From bed bugs to cabin pressure: The health risks of traveling outside the U.S. and how to avoid them

Thursday, February 22, 2007

By Patti Miinch

Business Today

International travel means more preparation than packing a suitcase and having your passport renewed.

There's also the risk of travel-related illness to take into account.

Local health experts say there are some simple steps to take to avoid such health problems though.

Before you leave

The Department of Health and Human Services' Centers for Disease Control and Prevention (CDC) advises international travelers to contact their physician or local health department at least 4-6 weeks before their departure date to schedule an appointment to discuss current health information on the countries they plan to visit as well as factors that might increase possible health risks. These key factors include the length and purpose of the visit, type of accommodations, food hygiene in the area, behavior of the traveler, and any pre-existing illnesses.

Before meeting with their health care professional, the traveler might want to visit the CDC's website (, says Dr. Charles Pancoast, Emergency Room Physician at Saint Francis Medical Center. There they can learn which immunizations are recommended for the country they will be visiting, symptoms of illnesses they may be exposed to, and other useful information. When meeting with their health care professional, the traveler should obtain the recommended vaccinations and prophylactic medications as well as discuss any special needs they may have. Carol Jordan, RN, Communicable Disease Coordinator for the Cape Girardeau County Public Health Center, also recommends that travelers review their vaccination history, making sure their most recent tetanus vaccination has been within the last 10 years. She adds, "They should also consider the Hepatitis A vaccine, as Hepatitis A is transmitted by ingesting contaminated food or water."

Travelers should also prepare and pack a travel health kit. While this kit can be either commercially purchased or assembled at home, Jordan reminds travelers, "This kit should be customized for where the person is going and any specific medical conditions the person may have." The kit should be prepared in order to allow the traveler to handle minor health issues that occur and to deal with pre-existing medical conditions.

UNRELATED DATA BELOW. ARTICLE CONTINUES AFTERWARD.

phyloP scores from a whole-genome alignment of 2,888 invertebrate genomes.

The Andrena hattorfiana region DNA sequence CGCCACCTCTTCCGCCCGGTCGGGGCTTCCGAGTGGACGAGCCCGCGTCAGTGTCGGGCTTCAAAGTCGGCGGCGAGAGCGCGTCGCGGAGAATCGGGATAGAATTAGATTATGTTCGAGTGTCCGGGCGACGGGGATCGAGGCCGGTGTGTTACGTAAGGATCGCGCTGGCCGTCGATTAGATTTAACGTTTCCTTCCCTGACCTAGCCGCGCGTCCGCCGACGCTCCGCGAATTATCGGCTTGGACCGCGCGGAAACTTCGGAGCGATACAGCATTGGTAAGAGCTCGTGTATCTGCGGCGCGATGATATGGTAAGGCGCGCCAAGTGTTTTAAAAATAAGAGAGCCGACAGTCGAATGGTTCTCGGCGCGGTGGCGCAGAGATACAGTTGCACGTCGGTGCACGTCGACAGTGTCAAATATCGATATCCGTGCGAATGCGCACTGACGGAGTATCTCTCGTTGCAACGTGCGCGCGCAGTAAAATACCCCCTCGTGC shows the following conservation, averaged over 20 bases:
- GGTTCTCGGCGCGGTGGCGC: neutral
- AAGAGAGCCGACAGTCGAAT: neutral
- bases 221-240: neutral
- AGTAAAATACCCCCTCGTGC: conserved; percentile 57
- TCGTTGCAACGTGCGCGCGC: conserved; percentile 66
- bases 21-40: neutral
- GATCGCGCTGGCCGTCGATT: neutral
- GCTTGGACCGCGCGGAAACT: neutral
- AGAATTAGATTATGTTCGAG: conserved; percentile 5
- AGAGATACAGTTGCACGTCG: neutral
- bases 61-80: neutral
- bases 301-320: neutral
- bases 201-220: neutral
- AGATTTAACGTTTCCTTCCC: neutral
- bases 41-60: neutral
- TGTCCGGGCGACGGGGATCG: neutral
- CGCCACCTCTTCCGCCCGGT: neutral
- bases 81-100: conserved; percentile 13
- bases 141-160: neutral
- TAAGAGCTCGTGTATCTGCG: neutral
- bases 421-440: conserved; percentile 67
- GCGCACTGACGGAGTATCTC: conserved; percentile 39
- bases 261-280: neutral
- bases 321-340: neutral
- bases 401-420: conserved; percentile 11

On the plane

Most international travel is done by airplane, which exposes passengers to a number of factors that can adversely affect their health. Again, careful planning and a few simple precautions can significantly reduce the risk of illness. Because cabin air pressure is lower than at sea level, the amount of oxygen carried in the blood is also lower. Patients with a history of heart and lung disease, as well as anemia and other blood disorders, are advised to notify the airline so that an additional oxygen supply is on board for their use during flight.

While many passengers experience "popping" in the ears caused by changing air pressure when the plane ascends and descends, most people can alleviate any discomfort by swallowing, chewing, or yawning. However, travelers with infections of the ear, nose, or sinuses should avoid flying; if air travel cannot be avoided, however, using decongestant nasal drops just before both take-off and descent might be helpful in avoiding pain and injury. Another common malady is motion sickness. Some passengers find sitting in the middle of the plane lessens their discomfort, but a health care professional can provide medication for more severe cases.